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Toondah Harbour development heads back to court on appeal

Business

Environmentalists will head to the Federal Court in a bid to unlock the secret discussions between the Federal Government and the developers of the controversial Toondah Harbour development at Cleveland.

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The Australian Conservation Foundation has appealed an Administrative Appeals Tribunal decision last month that kept secret details of meetings between a government department and Walker Corp over the development.

The $1.3 billion development of Toondah Harbour was supposed to start in 2017. It was planned to include a $1.3 billion residential, commercial, retail and eateries and a marina for up to 400 berths.

The Government previously rejected freedom of information applications for details of the meetings.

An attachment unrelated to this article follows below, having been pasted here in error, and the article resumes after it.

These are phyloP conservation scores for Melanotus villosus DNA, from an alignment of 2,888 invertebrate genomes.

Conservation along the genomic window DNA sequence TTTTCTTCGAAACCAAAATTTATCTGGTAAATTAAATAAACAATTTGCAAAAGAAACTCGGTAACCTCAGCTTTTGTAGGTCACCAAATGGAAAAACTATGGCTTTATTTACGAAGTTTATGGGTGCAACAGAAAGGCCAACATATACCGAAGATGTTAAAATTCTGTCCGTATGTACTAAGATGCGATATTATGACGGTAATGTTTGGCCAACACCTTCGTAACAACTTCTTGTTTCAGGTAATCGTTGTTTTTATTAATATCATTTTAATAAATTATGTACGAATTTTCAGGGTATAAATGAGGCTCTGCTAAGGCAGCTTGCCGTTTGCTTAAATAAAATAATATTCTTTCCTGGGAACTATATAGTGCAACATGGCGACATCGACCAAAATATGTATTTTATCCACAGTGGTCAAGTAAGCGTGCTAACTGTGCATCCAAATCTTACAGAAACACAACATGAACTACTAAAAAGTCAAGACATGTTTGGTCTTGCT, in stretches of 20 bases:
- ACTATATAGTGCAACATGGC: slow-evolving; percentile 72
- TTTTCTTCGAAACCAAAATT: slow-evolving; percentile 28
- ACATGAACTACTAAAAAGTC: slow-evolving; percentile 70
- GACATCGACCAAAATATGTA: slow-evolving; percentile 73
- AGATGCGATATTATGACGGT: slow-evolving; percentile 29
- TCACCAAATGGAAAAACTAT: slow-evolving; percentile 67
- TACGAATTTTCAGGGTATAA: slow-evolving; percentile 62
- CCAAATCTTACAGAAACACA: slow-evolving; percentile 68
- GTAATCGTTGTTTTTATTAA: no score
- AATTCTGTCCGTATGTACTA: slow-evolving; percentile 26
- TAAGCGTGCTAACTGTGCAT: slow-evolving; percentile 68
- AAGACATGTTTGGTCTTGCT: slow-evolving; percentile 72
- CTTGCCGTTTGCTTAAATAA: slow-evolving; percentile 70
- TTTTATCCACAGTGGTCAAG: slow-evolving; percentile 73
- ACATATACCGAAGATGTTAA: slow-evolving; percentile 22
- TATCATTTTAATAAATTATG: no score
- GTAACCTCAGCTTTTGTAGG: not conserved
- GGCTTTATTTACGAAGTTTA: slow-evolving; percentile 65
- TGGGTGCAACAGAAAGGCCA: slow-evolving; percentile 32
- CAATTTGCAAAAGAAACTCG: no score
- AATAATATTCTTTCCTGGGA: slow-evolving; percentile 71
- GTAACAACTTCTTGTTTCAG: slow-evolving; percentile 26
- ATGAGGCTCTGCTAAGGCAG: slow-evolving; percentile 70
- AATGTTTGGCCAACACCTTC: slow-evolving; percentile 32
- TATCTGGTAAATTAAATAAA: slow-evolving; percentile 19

ACF will argue the Administrative Appeals Tribunal incorrectly applied the exemption on confidential information and the public interest test in the FOI Act.

ACF said when Treasurer Josh Frydenberg was environment minister, his department advised him the Toondah Harbour apartment and marina proposal was “clearly unacceptable” because of the damage it would cause to the globally significant wetlands.

The advice was rejected and the project was sent to the next stage of assessment.

ACF said documents previously released showed Walker Corp tried to convince Frydenberg to remove part of the Ramsar wetland as a matter of ”urgent national interest’’.

ACF said the proposal for a marina and high-rise apartments would destroy about 40 hectares of the Moreton Bay wetland, which is listed under the international Ramsar Convention and is supposed to be protected by Australia’s national environment law, the Environmental Protection and Biodiversity Conservation (EPBC) Act.

ACF will be represented in this appeal by Geoffrey Watson SC and lawyers from Environmental Justice Australia.

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